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Why is it so scary to get close to people…and to let others get close to us?

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When you look up the definition of “authentic,” you read synonyms like “genuine” and “true.” But one definition of the term is “of undisputed origin.” This phrase struck a cord within me—it made me contemplate “am I of undisputed origin?” and “how do I live as if I am of undisputed origin?”

As a Christian, I believe my origin is in God. I come from the breath of life He placed inside of my lungs. My soul is designed for a specific purpose, which He has ordained from the beginning of time. In theory, I am of undisputed origin. But is this my reality? Am I living authentically?

We are designed to live life as Jesus did: in fellowship with other Christians and with God while living according to His Word. If this was the plan, then why do we find it scary, or perhaps terrifying, to let others, especially Christians, get close to us? If we are living authentically, we follow Christ’s model of fellowship. We connect with others and grow towards the Father in godly relationships. But if we’re honest, we are often to afraid of judgment from others, not being accepted, or being told we aren’t welcome because of our baggage. We are worried our sin is too different from others. We are insecure that we aren’t good enough.

I personally enter a cycle of feeling insecure about the person I am, allow those insecurities to dictate how I react to others, shut others out, and use my own “pain” to be an excuse for a pattern that does not resemble Jesus in the least. I use the excuse, “But they hurt me. I have every right!”

I then feel vindicated.

Yet, in all this, I know living in an endless cycle of denying myself relationships with others because of my own insecurities means I am not living as though I am “of undisputed origin.” It is easy to shut others out when I believe my life isn’t created to bring glory to God. It is easy to keep others from getting close when I am only concerned about my own comfort and not my sanctification. When we lose sight of our purpose as Christians, we find it acceptable to blame the pain we have experienced from others to control how we love them.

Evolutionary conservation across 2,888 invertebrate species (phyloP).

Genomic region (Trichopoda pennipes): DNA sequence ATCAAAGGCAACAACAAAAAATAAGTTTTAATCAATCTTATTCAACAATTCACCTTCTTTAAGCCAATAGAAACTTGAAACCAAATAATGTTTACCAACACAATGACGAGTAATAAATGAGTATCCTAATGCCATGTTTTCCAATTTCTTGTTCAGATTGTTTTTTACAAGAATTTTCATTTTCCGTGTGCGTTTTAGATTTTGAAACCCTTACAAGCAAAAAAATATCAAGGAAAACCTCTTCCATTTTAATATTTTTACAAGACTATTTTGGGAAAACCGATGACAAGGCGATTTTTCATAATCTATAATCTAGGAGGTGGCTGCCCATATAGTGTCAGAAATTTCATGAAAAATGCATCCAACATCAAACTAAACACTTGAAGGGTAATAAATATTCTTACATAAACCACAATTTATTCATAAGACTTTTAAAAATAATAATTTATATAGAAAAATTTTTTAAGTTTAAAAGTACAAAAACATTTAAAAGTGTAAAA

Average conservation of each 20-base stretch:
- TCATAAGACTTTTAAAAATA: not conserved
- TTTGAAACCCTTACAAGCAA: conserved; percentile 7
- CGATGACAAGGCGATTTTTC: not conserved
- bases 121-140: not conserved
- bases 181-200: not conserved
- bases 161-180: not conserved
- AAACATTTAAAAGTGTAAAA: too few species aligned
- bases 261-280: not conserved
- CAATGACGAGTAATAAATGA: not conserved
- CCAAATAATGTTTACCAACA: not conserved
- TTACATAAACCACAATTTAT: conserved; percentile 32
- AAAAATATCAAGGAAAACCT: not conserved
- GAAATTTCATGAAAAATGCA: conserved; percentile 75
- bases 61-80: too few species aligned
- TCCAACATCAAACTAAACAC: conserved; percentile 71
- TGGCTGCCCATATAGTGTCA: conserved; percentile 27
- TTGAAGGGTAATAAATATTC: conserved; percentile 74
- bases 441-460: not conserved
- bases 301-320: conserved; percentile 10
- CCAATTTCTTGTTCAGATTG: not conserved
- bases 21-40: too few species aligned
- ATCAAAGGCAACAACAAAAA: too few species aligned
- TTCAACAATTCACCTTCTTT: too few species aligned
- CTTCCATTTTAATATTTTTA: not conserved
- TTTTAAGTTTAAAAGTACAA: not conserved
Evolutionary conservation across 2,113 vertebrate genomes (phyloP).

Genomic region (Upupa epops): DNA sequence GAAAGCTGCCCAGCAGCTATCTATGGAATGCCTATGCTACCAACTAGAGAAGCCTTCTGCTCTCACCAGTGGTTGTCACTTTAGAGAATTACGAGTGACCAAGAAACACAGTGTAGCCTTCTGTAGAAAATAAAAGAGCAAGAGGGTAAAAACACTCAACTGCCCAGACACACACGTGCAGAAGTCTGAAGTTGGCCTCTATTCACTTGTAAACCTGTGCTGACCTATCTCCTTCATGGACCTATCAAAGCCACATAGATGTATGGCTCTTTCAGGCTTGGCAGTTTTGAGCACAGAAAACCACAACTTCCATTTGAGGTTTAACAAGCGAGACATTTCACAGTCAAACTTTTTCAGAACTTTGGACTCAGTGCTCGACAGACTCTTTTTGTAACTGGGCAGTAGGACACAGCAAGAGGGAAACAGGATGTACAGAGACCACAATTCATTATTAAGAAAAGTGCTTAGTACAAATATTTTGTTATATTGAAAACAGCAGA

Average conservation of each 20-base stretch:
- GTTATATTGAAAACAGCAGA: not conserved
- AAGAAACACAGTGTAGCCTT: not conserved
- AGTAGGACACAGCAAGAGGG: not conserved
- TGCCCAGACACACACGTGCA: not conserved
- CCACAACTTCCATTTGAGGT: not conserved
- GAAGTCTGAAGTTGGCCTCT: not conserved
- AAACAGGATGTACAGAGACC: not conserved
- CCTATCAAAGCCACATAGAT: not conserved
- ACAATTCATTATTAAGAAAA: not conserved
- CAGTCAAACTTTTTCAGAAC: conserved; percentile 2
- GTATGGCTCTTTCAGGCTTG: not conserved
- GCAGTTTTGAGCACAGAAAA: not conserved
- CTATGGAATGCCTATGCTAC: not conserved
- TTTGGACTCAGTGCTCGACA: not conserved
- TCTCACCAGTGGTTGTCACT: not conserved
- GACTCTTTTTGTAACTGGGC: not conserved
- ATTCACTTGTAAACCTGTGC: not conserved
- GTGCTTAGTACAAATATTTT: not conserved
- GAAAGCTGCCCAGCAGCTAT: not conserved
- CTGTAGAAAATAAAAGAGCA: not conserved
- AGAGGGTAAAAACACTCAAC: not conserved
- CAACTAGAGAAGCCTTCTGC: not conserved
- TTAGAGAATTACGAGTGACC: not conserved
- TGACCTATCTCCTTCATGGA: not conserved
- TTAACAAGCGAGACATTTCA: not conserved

Am I telling you to be best friends with a person who will negatively influence you? No, certainly not. The Bible tells us to be wise about our close friends and our inner circle. But I am telling you (and myself) to love them. I once had a friend tell me, “The way you know you love someone is if you are praying for them.” Love them by showing kindness, by holding your tongue when you want to gossip about them, and by praying for them.

God has called us to fellowship with others. He has designed us to be in relationships with others so we may become more like Him through relational accountability. Christ’s example of loving others even when they are bound to betray you constantly affirms our need to be open, accepting, and authentic in our relationships. Christ loved His disciples in spite of them falling asleep in the Garden of Gethsemane when He was in anguish over His upcoming crucifixion. He loved His disciples even as they denied Him (and their relationship with Him). He loved us while we were yet sinners. We betray Him with our sin and yet He never waivers. The pain we cause Him never becomes an excuse to separate Himself from us. His love is bigger. It is truly unconditional.

When you have been loved like that, you cannot help but love others with that same mindset. I want to challenge us to live authentically in our relationships with others. I want us to love others authentically—with undisputed origin. I want them to see the Father and the Son in us.

“This is how everyone will recognize that you are my disciples—when they see the love you have for each other.” John 13:35 (MSG)

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